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Static posture weightbearing joint angle differences in patients with varus ankle osteoarthritis.

Gait & Posture 2024 May 8
BACKGROUND: Advanced varus ankle osteoarthritis is a debilitating disease that can present with limited physical function, severe pain, and diminished quality of life. Weightbearing computed tomography enables submillimeter 3-dimensional visualization, computational analyses, and enhanced diagnoses in reporting complex degenerative changes more accurately.

RESEARCH QUESTION: This study set to compare static posture weightbearing joint angle differences in healthy and varus ankle osteoarthritis patients (compensated and non-compensated).

METHODS: Our retrospective assessment included 70 individuals, 44 of whom were diagnosed with advanced varus ankle osteoarthritis, and the remaining 26 were healthy participants to serve as controls. An automatic anatomic coordinate system was applied to each patient's 3-dimensional talus and calcaneus bone reconstructions from weightbearing computed tomography scans. Subtalar and midtarsal joint angles were calculated using Euler angles.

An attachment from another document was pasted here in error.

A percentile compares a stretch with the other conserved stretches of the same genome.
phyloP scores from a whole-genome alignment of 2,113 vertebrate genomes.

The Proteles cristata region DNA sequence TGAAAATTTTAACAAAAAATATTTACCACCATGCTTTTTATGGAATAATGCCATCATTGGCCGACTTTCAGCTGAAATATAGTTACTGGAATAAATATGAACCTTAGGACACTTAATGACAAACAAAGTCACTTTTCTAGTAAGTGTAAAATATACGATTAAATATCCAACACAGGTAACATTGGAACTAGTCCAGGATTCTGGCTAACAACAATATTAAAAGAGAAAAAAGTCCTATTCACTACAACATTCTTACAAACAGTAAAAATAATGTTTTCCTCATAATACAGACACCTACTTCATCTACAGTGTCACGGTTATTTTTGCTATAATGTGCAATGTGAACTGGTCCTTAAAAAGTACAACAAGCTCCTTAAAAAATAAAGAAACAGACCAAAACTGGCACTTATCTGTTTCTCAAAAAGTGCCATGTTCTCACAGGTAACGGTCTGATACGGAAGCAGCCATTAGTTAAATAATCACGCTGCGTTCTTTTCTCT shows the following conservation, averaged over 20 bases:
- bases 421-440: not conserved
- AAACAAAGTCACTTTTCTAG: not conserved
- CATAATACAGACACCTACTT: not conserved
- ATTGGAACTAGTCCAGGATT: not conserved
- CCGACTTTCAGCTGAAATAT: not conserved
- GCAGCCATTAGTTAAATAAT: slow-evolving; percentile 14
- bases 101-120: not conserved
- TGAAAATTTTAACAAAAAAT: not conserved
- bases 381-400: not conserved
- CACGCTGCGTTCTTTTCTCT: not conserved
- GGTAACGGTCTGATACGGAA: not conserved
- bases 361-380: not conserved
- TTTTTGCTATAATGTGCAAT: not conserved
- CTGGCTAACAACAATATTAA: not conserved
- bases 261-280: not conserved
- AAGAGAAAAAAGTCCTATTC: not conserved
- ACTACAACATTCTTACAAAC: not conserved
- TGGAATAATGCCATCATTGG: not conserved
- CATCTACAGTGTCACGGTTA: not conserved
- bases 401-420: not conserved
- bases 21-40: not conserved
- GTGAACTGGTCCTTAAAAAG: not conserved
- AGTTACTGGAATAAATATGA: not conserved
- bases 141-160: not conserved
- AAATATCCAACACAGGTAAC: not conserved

RESULTS: We report statistical differences between the healthy group and both advanced varus osteoarthritis groups for midtarsal inversion/eversion. Specifically, both osteoarthritis groups' midtarsal joints were more inverted and plantarflexed as compared to healthy participants. Compensated and non-compensated subtalar joints were statistically different with respect to inversion/eversion. Non-compensated ankles exhibited a similar mean to healthy ankles who were both less inverted than compensated ankles.

SIGNIFICANCE: Our study helps physicians to better understand underlying mechanisms of peritalar compensation in varus ankle osteoarthritis. Patients featuring hindfoot compensation on average had a greater subtalar joint angle indicating greater inversion than healthy and non-compensated patients.

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